WSU Extension

Hortsense

Common Insects, Mites & Vertebrates
 
Aphids 
Asian lady beetle 
Bark beetles 
Brown marmorated stink bug 
Brown soft scale 
California gallfly 
Conifer aphids 
Cottony camellia scale 
Cutworms and loopers 
Deer damage 
Earwigs 
Eriophyid mites 
Exotic longhorned beetles 
Fall webworm 
Inchworms 
Leafhoppers 
Leafminers 
Leafrollers 
Lecanium scale 
Oystershell scale 
Pamphilid sawflies 
Pear slug 
Root weevils 
Sapsucker damage 
Shothole borer 
Skeletonizers 
Slugs 
Sowbugs, pillbugs, and millipedes 
Spider mites 
Spotted wing Drosophila (SWD) 
Tent caterpillars 
Voles 



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Caption: Bark beetle larval galleries
Photo by: A.L. Antonelli
  
Common Insects, Mites & Vertebrates : Bark beetles
(revision date: 4/30/2013)


Biology
One or more species of bark beetle attack virtually all trees in the Pacific Northwest. Most bark beetles are secondary pests, attacking trees already stressed from other causes. However, one particular group, the turpentine beetles, attack the collar area of some conifers, and are considered primary pests. Bark beetles measure from 1/8" to 1/4" long, and may appear cylindrically-shaped, and shiny brown or black with a somewhat reddish tint. Adults, larvae, or pupae overwinter under bark. Adult beetles emerge in the spring (around May), leaving tiny "shotholes" in the bark. Some have more than one emergence period. Adults feed on bark, occasionally girdling and killing entire trees. After feeding, the adult beetle lays eggs in galleries under the bark of branches, trunks, or in branch crotches of diseased or weakened trees. Adults will also lay eggs in recently cut wood when the bark is intact. The adult galleries are typically arranged parallel to the grain of the wood, while the larvae make secondary galleries more or less perpendicular to the main gallery. Beetles emerging from trees will seek out and infest other trees. The beetles must be present in sufficient numbers to overcome the resistance of the host tree. Trees attacked by bark beetles rarely survive. Uniform, single-species stands of older trees are particularly susceptible.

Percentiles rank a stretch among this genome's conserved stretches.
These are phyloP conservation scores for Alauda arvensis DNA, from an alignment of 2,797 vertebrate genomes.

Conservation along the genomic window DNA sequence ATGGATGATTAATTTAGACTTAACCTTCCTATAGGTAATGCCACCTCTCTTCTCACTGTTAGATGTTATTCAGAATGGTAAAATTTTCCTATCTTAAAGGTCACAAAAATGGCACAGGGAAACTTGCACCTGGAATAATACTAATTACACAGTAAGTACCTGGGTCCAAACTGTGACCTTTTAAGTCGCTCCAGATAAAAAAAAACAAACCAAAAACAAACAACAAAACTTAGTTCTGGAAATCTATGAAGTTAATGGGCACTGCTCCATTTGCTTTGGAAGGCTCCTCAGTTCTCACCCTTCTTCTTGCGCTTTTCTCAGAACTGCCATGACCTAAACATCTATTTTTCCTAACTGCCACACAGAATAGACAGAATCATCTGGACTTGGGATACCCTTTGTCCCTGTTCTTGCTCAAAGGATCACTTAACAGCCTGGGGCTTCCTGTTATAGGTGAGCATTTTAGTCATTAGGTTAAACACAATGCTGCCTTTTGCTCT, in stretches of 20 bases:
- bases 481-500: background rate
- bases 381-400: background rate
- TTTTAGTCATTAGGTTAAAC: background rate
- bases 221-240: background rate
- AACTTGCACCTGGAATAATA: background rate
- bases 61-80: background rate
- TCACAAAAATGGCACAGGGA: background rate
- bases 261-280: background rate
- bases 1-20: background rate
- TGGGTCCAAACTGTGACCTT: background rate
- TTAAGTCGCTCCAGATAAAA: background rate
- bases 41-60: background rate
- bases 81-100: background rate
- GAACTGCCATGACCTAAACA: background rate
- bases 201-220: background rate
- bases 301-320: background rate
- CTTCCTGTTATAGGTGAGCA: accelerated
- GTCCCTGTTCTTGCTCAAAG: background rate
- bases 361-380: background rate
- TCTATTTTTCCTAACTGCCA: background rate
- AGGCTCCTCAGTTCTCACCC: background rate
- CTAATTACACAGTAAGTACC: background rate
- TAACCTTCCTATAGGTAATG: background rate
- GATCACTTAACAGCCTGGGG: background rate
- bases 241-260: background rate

Management Options

Non-Chemical Management
  • Avoid injury to trees, especially during spring and summer. Adult beetles are attracted to wounds.
  • On elm, control of bark beetles is essential to prevent the spread of Dutch elm disease.
  • Maintain plant health. Healthy plants are less susceptible to infestation. Select the proper plant for the site and provide proper cultural care.
  • Remove damaged or infested limbs in spring before adult beetles emerge. Also remove dead or dying trees. Remove and destroy bark from freshly cut wood, or burn or bury wood.
Select non-chemical management options as your first choice!

Chemical Management

Chemical control of bark beetles is not 100% effective. If a pesticide is used, apply material registered for use on the host plant to the trunk and lower limbs. Avoid contacting foliage. Apply generally in late spring or when adults are active.

Images

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Caption: Bark beetle larval galleries
Photo by: A.L. Antonelli
Caption: Shothole borer galleries
Photo by: E.H. Beers
Caption: Bark beetle (very similar to shothole borer)
Photo by: A.L. Antonelli